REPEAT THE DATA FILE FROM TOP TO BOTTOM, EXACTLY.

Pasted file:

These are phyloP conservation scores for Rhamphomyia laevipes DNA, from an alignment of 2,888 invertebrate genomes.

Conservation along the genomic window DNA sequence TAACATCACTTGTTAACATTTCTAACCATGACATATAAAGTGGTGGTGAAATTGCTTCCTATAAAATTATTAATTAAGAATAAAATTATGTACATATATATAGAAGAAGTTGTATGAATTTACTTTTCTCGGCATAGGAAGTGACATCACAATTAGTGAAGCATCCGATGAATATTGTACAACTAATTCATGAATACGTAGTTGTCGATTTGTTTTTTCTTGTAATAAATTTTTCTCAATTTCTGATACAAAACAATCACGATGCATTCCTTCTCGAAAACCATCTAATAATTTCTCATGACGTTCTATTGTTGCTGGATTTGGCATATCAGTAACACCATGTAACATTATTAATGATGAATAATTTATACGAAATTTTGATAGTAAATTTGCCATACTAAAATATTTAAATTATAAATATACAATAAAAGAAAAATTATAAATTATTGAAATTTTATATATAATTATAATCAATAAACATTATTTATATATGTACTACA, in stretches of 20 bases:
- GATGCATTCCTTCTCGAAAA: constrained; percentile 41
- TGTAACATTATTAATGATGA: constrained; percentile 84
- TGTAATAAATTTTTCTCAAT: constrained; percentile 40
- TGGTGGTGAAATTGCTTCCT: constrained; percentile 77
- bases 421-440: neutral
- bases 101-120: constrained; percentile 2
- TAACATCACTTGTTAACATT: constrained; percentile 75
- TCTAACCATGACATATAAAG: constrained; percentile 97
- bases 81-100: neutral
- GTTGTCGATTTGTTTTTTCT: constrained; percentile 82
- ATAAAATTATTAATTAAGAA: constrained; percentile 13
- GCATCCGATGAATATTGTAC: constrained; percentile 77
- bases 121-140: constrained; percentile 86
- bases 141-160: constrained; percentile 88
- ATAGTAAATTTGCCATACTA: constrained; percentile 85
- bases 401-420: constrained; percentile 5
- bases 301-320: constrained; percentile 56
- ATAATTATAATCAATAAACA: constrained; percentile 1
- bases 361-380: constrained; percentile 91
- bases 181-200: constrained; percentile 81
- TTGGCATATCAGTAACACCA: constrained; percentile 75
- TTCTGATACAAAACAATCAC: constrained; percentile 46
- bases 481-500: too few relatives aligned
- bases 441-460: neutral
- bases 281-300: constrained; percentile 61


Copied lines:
These are phyloP conservation scores for Rhamphomyia laevipes DNA, from an alignment of 2,888 invertebrate genomes.

Conservation along the genomic window DNA sequence TAACATCACTTGTTAACATTTCTAACCATGACATATAAAGTGGTGGTGAAATTGCTTCCTATAAAATTATTAATTAAGAATAAAATTATGTACATATATATAGAAGAAGTTGTATGAATTTACTTTTCTCGGCATAGGAAGTGACATCACAATTAGTGAAGCATCCGATGAATATTGTACAACTAATTCATGAATACGTAGTTGTCGATTTGTTTTTTCTTGTAATAAATTTTTCTCAATTTCTGATACAAAACAATCACGATGCATTCCTTCTCGAAAACCATCTAATAATTTCTCATGACGTTCTATTGTTGCTGGATTTGGCATATCAGTAACACCATGTAACATTATTAATGATGAATAATTTATACGAAATTTTGATAGTAAATTTGCCATACTAAAATATTTAAATTATAAATATACAATAAAAGAAAAATTATAAATTATTGAAATTTTATATATAATTATAATCAATAAACATTATTTATATATGTACTACA, in stretches of 20 bases:
- GATGCATTCCTTCTCGAAAA: constrained; percentile 41
- TGTAACATTATTAATGATGA: constrained; percentile 84
- TGTAATAAATTTTTCTCAAT: constrained; percentile 40
- TGGTGGTGAAATTGCTTCCT: constrained; percentile 77
- bases 421-440: neutral
- bases 101-120: constrained; percentile 2
- TAACATCACTTGTTAACATT: constrained; percentile 75
- TCTAACCATGACATATAAAG: constrained; percentile 97
- bases 81-100: neutral
- GTTGTCGATTTGTTTTTTCT: constrained; percentile 82
- ATAAAATTATTAATTAAGAA: constrained; percentile 13
- GCATCCGATGAATATTGTAC: constrained; percentile 77
- bases 121-140: constrained; percentile 86
- bases 141-160: constrained; percentile 88
- ATAGTAAATTTGCCATACTA: constrained; percentile 85
- bases 401-420: constrained; percentile 5
- bases 301-320: constrained; percentile 56
- ATAATTATAATCAATAAACA: constrained; percentile 1
- bases 361-380: constrained; percentile 91
- bases 181-200: constrained; percentile 81
- TTGGCATATCAGTAACACCA: constrained; percentile 75
- TTCTGATACAAAACAATCAC: constrained; percentile 46
- bases 481-500: too few relatives aligned
- bases 441-460: neutral
- bases 281-300: constrained; percentile 61